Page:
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Athanasia Chatzoglou, Evangelos Dousis

Friday, April 1, 2022

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Pages: 148-160

DOI: 10.5281/zenodo.7484352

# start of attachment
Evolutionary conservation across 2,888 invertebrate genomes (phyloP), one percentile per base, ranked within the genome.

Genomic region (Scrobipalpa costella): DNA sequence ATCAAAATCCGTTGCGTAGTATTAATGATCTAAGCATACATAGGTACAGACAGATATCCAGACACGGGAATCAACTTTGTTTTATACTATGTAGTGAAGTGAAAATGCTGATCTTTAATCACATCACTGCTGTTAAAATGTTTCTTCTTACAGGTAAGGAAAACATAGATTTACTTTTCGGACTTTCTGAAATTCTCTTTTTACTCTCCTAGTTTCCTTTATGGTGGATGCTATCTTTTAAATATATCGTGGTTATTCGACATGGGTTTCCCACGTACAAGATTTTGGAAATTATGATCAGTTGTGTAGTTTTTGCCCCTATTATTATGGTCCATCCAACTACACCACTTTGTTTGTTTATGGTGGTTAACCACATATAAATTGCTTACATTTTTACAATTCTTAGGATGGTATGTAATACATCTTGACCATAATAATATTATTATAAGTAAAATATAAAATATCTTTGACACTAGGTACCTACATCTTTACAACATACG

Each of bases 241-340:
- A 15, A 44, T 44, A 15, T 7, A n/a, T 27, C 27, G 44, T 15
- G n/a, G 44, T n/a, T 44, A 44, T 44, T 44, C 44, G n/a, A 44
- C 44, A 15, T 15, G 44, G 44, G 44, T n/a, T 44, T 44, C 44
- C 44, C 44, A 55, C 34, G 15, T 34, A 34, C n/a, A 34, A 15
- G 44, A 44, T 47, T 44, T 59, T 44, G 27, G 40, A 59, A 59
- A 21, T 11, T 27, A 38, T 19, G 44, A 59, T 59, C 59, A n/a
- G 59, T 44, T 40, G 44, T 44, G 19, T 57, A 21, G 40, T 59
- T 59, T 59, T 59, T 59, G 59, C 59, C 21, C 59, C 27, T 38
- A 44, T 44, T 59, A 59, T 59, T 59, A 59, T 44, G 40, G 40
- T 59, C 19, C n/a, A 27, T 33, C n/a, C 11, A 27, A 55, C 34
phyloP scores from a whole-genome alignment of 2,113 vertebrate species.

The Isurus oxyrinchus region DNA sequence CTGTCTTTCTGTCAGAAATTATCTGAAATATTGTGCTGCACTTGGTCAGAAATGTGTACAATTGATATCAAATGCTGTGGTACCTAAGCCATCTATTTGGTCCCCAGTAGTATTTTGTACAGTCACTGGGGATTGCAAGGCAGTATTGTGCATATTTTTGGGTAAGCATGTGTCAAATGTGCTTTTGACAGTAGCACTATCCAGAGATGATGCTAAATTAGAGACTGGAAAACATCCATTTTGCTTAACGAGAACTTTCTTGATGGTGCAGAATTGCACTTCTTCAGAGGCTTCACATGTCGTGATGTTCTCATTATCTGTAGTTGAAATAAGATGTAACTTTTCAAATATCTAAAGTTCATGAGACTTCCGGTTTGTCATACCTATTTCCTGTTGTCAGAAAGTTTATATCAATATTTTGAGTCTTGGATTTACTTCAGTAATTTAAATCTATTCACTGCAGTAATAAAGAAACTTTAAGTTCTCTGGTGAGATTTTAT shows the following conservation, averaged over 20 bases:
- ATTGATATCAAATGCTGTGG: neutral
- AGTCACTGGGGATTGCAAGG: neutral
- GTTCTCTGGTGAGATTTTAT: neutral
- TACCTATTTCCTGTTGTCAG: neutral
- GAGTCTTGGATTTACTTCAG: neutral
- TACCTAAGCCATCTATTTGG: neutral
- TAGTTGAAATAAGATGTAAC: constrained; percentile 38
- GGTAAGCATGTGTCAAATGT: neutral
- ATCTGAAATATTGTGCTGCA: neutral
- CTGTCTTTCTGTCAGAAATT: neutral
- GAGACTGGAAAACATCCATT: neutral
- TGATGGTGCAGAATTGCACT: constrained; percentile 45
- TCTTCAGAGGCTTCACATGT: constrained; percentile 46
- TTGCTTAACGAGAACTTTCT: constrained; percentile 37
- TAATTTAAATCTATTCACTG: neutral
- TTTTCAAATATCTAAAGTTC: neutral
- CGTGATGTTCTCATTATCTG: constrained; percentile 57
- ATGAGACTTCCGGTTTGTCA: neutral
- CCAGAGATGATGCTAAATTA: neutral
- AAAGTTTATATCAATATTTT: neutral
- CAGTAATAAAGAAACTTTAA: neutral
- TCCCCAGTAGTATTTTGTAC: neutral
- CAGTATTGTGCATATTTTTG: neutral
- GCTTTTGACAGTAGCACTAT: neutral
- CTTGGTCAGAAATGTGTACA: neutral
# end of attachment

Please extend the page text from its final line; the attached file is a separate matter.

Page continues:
Fatigue in children and adolescents with cancer undergoing treatment is a subjective and multifactorial symptom, which is related to the effects of the disease and treatment as well as to other biological, physiological, social and psychological factors. Fatigue is estimated to range from 25-99% during cancer treatment.The aim of the study was to explore cancer related fatigue (CRF) in children and adolescents during the treatment phase.Methodology: Review of the literature conducted by searching for articles in international bibliographic databases (Medline, Scopus, Embase & Cochrane Library, Google Scholar) from 1998-2021.Results: Children and adolescents with cancer identify fatigue as one of the most common and stressful symptoms they experience from diagnosis and treatment until long-term follow-up. The experience of fatigue in children and adolescents is subjective and experienced differently depending on their developmental level. The main factors that affect the intensity of fatigue are chemotherapy, radiotherapy, medication, sleep disorders, anorexia, poor quality of life, emotional distress, reduced physical activity and accompanying health problems. Fatigue has a negative impact on the daily functioning and mental state of children and adolescents. Assessment of cancer-related fatigue involves four phases: diagnosis, assessment, intervention, and reassessment. Information about the symptom of fatigue due to the underlying disease or treatment and the importance of reporting this symptom should be given at the start of treatment.Conclusions: Nurses should systematically evaluate fatigue in children and adolescents with cancer receiving treatment and inform them to report it as a symptom.

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